Gilbert Tuhabonye loves to run. Growing up in Burundi, he ran the African plains near his village every day, challenged often by other distance runners who wanted a race. "They would see dust," he says, "because I would run like the wind."
Now 36, Tuhabonye never dreamed his youthful passion for running would one day save his life or become his gift of life to people a continent away.
Of the Tutsi tribe, Tuhabonye was a middle-schooler when civil war ignited in his country between the Tutsi and Hutu tribes. One afternoon, Hutus came to his school.
"They put every Tutsi they could find inside the building and put the building on fire, and they watched everybody die," he says. The fire burned for eight terrifying hours before Tuhabonye got out. "I kept hearing a voice telling me that I would be OK," he recalls. "After nine hours I ran."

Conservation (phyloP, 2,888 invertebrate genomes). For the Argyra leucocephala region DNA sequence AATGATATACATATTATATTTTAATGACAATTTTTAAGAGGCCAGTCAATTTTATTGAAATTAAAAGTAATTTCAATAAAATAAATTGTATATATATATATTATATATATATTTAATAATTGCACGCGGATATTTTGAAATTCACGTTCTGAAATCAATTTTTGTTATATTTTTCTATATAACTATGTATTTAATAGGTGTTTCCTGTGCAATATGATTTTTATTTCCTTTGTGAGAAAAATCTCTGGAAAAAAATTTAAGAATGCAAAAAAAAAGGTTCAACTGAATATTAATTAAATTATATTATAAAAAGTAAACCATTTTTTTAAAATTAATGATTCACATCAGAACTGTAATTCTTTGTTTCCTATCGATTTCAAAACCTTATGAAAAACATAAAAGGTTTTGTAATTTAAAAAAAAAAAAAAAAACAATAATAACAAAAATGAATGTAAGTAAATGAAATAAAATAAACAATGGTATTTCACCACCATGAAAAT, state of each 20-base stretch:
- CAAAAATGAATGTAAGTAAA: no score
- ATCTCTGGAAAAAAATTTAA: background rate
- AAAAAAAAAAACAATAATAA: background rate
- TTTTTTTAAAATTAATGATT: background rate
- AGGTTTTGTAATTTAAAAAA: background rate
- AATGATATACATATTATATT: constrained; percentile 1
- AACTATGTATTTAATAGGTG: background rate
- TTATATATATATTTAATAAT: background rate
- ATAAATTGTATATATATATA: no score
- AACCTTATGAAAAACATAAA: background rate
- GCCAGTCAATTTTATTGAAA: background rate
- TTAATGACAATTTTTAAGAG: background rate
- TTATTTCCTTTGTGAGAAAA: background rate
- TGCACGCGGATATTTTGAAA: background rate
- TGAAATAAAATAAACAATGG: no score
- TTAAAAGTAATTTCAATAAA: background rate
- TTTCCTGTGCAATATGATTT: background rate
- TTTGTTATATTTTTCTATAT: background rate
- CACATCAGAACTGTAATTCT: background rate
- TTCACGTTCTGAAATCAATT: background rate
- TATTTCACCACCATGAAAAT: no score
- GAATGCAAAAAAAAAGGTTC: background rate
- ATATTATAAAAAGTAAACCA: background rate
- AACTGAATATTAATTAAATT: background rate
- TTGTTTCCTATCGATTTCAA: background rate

Though seriously injured, Tuhabonye outran his pursuers. "It was God who gave me the strength to get away from those people," he says. During his long recovery in a hospital, he became a Christian. Today Tuhabonye lives in Austin, Texas, with his wife and two daughters, where he trains as many as 300 runners a week who call themselves 'Gilbert's Gazelles."
He hasn't forgotten Burundi, where he started a foundation for poor children, and he does a similar work in Austin. As for himself, his eyes are on the road ahead: "Running has helped me to forget and forgive the people who tried to kill me. I always give thanks to God ... who gave me the speed I have."
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